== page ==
News & Events

1,414 News items, Awards, Events and Talks related to MERL and its staff.


  •  TALK    [MERL Seminar Series 2022] Prof. Vincent Sitzmann presents talk titled Self-Supervised Scene Representation Learning
    Date & Time: Wednesday, March 30, 2022; 11:00 AM EDT
    Speaker: Vincent Sitzmann, MIT
    Research Areas: Artificial Intelligence, Computer Vision, Machine Learning
    Abstract
    • Given only a single picture, people are capable of inferring a mental representation that encodes rich information about the underlying 3D scene. We acquire this skill not through massive labeled datasets of 3D scenes, but through self-supervised observation and interaction. Building machines that can infer similarly rich neural scene representations is critical if they are to one day parallel people’s ability to understand, navigate, and interact with their surroundings. This poses a unique set of challenges that sets neural scene representations apart from conventional representations of 3D scenes: Rendering and processing operations need to be differentiable, and the type of information they encode is unknown a priori, requiring them to be extraordinarily flexible. At the same time, training them without ground-truth 3D supervision is an underdetermined problem, highlighting the need for structure and inductive biases without which models converge to spurious explanations.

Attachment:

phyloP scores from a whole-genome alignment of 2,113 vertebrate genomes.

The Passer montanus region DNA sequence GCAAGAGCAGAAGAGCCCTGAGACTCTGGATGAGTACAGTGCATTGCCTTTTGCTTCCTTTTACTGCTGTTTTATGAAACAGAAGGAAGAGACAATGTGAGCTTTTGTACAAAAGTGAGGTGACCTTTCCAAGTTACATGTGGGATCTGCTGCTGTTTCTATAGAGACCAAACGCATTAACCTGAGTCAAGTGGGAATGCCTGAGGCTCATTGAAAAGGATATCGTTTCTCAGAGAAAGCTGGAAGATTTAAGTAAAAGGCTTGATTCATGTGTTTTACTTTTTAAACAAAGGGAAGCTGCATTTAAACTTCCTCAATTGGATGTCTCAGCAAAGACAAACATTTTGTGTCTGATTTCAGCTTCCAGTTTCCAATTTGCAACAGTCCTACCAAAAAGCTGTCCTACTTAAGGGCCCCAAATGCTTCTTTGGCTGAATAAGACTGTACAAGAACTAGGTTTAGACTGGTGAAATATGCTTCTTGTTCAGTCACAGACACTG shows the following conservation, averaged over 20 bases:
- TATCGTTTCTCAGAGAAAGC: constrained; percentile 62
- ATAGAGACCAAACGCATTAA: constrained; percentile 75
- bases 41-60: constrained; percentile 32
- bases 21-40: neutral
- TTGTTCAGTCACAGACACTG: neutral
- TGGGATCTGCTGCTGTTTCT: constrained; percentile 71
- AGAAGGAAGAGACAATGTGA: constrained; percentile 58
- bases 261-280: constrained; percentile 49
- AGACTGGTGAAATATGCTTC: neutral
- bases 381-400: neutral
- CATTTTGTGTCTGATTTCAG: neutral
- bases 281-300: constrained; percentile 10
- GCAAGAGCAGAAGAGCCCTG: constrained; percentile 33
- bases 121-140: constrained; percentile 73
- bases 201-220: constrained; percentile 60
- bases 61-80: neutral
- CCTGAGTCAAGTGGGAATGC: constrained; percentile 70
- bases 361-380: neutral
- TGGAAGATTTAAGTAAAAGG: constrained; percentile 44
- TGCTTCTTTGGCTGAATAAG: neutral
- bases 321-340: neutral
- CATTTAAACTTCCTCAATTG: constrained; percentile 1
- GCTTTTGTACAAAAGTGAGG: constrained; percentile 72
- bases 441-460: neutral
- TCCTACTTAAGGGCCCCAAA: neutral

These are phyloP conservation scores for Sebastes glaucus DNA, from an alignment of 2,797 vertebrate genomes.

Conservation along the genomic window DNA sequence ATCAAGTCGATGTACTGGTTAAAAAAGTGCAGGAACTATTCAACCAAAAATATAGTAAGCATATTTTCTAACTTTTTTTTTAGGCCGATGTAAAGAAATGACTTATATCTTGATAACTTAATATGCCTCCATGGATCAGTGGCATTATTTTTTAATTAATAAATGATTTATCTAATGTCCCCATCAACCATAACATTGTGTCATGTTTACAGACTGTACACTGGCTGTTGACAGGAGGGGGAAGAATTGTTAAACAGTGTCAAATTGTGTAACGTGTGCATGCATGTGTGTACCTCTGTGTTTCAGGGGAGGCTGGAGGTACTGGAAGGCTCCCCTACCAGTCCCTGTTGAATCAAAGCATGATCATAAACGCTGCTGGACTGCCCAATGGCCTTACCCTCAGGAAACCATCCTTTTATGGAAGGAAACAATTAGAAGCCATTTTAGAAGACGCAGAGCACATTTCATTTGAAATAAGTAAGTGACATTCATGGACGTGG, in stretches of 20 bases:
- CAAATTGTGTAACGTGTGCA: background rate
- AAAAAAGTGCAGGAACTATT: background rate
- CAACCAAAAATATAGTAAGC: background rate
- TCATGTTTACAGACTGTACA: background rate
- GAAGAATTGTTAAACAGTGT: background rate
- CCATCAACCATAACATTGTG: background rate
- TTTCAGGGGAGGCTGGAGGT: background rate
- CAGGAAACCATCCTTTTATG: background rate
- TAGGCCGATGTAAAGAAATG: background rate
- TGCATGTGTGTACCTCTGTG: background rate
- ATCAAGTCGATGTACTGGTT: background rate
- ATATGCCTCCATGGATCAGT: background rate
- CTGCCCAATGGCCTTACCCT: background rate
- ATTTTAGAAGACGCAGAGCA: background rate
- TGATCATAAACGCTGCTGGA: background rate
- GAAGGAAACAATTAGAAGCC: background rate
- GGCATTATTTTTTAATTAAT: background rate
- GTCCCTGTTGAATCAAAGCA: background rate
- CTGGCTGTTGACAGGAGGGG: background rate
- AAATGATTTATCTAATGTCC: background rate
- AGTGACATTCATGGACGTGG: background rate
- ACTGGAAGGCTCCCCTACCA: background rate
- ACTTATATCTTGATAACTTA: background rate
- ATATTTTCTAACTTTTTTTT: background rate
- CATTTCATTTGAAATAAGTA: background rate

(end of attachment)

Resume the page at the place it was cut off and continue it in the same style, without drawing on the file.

I will demonstrate how we can equip neural networks with inductive biases that enables them to learn 3D geometry, appearance, and even semantic information, self-supervised only from posed images. I will show how this approach unlocks the learning of priors, enabling 3D reconstruction from only a single posed 2D image, and how we may extend these representations to other modalities such as sound. I will then discuss recent work on learning the neural rendering operator to make rendering and training fast, and how this speed-up enables us to learn object-centric neural scene representations, learning to decompose 3D scenes into objects, given only images. Finally, I will talk about a recent application of self-supervised scene representation learning in robotic manipulation, where it enables us to learn to manipulate classes of objects in unseen poses from only a handful of human demonstrations.
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  •  NEWS    Rui Ma gives an Invited Talk on Digital Intensive PA/Transmitter for RF Communications Workshop at IMS2022
    Date: June 19, 2022